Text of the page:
It wanted to see if dogs had a "flexible understanding" that could show they understood the viewpoint of a human.
It found that when the lights were turned off, dogs in a room with their human owners were much more likely to disobey and steal forbidden food.
The study says it is "unlikely that the dogs simply forgot that the human was in the room" when there was no light. Instead it seems as though the dogs were able to differentiate between when the human was unable or able to see them.
The experiments had been designed with enough variations to avoid false associations - such as dogs beginning to associate sudden darkness with someone giving them food, researchers said.
Dr Juliane Kaminski, from the University of Portsmouth's psychology department, said the study was "incredible because it implies dogs understand the human can't see them, meaning they might understand the human perspective".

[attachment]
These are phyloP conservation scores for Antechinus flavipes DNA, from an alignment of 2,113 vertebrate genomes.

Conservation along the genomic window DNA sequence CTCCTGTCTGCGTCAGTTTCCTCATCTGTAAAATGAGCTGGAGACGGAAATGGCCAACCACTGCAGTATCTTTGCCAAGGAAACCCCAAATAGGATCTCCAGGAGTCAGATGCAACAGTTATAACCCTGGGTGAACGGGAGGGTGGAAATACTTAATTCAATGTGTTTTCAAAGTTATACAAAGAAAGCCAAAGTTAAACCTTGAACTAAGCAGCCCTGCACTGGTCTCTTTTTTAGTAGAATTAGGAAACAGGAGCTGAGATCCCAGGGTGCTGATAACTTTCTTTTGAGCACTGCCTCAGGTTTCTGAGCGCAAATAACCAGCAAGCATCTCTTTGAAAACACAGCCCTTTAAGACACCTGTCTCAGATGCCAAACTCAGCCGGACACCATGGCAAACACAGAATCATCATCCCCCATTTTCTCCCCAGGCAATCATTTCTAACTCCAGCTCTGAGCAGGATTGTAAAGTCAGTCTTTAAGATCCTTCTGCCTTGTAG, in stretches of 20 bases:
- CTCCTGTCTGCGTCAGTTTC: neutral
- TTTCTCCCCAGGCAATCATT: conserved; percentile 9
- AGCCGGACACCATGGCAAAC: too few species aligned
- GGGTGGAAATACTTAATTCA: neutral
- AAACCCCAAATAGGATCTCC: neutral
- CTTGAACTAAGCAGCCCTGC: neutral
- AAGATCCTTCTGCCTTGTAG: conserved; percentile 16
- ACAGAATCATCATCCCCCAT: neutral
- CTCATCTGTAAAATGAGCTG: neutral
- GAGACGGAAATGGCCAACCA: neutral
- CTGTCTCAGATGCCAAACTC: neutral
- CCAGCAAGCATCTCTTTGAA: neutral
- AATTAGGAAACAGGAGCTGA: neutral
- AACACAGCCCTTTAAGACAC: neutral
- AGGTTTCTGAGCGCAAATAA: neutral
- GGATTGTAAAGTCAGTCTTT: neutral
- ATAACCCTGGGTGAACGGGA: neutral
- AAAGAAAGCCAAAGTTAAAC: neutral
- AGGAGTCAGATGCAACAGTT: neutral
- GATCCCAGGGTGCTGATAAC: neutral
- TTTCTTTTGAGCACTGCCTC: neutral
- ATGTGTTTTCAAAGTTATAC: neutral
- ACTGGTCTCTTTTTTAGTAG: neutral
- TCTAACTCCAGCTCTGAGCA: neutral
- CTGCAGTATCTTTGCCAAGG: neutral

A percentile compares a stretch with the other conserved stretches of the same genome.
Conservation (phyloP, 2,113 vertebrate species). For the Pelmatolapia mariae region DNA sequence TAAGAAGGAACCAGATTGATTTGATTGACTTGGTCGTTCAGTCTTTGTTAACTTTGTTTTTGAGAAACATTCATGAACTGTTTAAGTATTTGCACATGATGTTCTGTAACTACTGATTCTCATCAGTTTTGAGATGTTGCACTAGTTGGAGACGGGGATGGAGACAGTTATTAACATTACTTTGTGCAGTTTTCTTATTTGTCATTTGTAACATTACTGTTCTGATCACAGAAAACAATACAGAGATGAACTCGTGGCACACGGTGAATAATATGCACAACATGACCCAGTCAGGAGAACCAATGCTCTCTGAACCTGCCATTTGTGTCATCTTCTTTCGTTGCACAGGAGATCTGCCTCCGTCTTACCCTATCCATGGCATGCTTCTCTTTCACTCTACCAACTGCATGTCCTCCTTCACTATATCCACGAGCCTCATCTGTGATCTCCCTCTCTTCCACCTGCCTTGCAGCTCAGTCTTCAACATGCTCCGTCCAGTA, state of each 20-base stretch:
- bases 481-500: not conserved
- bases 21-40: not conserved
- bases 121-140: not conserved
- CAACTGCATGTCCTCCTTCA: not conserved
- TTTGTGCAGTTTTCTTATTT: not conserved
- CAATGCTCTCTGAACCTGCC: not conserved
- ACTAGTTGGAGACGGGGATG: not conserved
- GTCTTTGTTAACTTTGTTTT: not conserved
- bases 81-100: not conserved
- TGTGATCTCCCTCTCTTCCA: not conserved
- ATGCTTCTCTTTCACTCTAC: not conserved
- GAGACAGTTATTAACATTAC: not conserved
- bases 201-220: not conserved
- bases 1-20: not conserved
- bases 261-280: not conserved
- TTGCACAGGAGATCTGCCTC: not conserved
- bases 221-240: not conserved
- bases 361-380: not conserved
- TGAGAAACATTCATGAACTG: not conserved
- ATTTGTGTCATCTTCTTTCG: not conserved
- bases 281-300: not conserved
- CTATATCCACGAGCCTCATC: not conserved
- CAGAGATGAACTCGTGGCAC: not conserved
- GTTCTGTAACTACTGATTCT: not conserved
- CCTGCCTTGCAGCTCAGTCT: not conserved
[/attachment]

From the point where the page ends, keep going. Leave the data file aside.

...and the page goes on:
This could also be important in understanding the capacities of dogs that have to interact closely with humans, such as guide dogs for the blind and sniffer dogs.
Previous studies have suggested that although humans might think that they can recognise different expressions on their dogs' faces, this is often inaccurate and a projection of human emotions.
"Humans constantly attribute certain qualities and emotions to other living things. We know that our own dog is clever or sensitive, but that's us thinking, not them," said Dr Kaminski.
"These results suggest humans might be right, where dogs are concerned, but we still can't be completely sure if the results mean dogs have a truly flexible understanding of the mind and others' minds. It has always been assumed only humans had this ability."